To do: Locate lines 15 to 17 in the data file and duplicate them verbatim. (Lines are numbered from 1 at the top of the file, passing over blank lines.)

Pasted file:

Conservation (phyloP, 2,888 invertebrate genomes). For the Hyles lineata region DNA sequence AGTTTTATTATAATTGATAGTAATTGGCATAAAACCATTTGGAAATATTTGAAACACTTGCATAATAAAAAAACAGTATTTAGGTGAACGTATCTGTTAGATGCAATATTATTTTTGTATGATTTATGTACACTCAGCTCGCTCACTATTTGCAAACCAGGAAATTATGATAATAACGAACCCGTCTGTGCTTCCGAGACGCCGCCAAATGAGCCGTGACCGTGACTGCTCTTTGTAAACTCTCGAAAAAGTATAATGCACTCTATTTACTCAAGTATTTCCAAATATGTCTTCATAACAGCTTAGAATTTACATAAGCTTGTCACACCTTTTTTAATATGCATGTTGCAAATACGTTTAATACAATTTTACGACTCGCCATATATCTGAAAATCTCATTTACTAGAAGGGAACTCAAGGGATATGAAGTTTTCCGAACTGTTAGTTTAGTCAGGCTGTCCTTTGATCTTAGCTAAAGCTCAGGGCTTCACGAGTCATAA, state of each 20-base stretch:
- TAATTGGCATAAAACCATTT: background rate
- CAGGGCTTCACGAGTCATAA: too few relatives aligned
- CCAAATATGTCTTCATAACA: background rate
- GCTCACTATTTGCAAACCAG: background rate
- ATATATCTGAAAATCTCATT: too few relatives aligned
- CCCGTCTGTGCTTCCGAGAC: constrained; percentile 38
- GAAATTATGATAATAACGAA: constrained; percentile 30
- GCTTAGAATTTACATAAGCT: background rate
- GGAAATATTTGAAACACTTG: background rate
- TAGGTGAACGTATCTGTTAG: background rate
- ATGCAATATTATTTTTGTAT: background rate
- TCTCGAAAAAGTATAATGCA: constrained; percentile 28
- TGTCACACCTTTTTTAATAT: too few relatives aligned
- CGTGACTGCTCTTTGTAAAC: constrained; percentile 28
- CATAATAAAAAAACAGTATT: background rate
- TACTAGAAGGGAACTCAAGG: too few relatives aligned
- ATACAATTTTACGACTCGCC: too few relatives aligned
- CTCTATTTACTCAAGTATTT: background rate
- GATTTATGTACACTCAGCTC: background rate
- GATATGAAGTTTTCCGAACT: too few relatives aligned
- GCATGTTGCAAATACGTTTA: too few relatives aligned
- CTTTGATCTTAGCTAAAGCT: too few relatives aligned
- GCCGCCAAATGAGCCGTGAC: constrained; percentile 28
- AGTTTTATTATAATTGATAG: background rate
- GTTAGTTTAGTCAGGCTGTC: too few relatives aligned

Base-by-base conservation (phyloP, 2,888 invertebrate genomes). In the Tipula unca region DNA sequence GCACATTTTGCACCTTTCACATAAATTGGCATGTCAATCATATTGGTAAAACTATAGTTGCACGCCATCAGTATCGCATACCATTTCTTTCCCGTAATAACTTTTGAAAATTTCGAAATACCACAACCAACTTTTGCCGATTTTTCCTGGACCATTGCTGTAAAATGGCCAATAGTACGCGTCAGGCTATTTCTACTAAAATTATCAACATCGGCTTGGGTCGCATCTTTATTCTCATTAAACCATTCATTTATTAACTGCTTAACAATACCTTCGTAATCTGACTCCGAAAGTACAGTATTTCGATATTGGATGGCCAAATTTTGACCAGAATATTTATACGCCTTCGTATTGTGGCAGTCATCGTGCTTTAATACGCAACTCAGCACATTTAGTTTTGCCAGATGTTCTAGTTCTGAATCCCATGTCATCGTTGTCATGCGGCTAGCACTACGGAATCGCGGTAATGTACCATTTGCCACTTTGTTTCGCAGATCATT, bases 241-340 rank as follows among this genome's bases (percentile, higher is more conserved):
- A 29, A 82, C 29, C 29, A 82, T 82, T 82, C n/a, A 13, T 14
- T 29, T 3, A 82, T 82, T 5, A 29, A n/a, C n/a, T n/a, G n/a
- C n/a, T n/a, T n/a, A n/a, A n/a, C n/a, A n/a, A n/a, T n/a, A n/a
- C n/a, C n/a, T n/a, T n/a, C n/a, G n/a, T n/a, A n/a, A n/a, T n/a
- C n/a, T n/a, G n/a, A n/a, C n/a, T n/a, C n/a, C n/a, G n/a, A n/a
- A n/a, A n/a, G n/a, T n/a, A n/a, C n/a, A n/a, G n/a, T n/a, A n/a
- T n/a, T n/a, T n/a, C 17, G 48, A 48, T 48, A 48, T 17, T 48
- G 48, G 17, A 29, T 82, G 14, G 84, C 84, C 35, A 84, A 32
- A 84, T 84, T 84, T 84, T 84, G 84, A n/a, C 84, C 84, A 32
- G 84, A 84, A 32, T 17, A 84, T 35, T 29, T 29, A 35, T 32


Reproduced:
- CGTGACTGCTCTTTGTAAAC: constrained; percentile 28
- CATAATAAAAAAACAGTATT: background rate
- TACTAGAAGGGAACTCAAGG: too few relatives aligned